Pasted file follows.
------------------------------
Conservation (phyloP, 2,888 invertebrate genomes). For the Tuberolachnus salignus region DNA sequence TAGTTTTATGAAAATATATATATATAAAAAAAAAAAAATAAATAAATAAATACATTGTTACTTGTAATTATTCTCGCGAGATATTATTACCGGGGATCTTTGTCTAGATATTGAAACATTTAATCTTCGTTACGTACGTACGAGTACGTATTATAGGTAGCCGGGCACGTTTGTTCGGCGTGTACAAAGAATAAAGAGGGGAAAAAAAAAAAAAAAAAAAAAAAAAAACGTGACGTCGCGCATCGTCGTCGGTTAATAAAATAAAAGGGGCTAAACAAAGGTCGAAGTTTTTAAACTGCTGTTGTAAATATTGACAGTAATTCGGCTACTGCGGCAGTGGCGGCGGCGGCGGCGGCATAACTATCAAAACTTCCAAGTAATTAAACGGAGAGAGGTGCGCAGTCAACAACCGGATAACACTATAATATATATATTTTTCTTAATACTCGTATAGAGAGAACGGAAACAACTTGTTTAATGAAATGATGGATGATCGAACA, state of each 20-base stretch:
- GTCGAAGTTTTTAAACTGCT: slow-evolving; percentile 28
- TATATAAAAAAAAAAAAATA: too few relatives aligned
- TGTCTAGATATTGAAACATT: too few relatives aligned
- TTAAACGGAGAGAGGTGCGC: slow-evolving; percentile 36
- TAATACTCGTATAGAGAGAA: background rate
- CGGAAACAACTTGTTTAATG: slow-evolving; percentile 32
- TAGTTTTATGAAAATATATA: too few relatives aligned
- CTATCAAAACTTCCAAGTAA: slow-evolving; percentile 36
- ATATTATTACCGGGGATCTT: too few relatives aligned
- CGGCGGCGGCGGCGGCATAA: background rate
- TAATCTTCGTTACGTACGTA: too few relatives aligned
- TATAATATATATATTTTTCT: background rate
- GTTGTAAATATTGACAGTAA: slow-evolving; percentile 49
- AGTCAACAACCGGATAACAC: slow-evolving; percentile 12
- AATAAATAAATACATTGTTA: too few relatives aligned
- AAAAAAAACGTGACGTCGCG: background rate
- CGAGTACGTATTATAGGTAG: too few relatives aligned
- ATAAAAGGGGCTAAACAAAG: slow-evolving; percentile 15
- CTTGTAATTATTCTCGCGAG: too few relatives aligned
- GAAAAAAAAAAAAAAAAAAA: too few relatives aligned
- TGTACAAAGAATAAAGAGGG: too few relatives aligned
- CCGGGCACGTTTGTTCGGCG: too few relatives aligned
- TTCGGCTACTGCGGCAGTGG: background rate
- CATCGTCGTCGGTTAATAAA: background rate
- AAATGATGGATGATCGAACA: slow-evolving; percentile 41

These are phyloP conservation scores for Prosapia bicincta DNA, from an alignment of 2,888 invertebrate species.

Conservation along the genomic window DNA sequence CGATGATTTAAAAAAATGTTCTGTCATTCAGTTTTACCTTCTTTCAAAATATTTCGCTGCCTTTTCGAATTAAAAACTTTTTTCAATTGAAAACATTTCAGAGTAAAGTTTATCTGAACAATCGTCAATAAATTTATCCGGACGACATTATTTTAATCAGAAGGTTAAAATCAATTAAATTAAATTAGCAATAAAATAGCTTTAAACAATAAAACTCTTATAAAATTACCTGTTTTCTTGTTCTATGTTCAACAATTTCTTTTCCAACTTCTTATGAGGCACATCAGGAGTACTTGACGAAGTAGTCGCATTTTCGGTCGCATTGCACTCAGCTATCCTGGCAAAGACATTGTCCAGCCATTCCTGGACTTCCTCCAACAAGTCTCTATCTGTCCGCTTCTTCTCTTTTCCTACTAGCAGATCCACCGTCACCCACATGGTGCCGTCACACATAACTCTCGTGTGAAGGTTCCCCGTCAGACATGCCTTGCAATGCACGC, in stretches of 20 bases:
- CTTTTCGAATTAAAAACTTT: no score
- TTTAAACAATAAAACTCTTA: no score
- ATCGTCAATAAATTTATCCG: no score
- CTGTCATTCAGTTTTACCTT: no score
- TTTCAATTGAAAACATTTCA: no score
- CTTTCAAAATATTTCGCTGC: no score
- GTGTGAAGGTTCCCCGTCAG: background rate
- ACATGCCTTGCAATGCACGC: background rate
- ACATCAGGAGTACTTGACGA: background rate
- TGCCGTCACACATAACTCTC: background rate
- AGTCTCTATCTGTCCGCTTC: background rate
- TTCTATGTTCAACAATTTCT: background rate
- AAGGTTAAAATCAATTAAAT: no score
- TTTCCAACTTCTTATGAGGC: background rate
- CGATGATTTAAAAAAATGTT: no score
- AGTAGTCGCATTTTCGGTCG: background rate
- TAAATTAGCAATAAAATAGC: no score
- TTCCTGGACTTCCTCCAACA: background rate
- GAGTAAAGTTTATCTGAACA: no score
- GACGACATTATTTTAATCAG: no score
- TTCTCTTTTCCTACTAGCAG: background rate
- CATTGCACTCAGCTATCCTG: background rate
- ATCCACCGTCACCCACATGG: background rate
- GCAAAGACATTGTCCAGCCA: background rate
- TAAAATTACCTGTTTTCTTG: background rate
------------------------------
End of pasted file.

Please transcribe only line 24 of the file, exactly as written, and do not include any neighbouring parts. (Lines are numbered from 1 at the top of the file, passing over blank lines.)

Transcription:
- TTCGGCTACTGCGGCAGTGG: background rate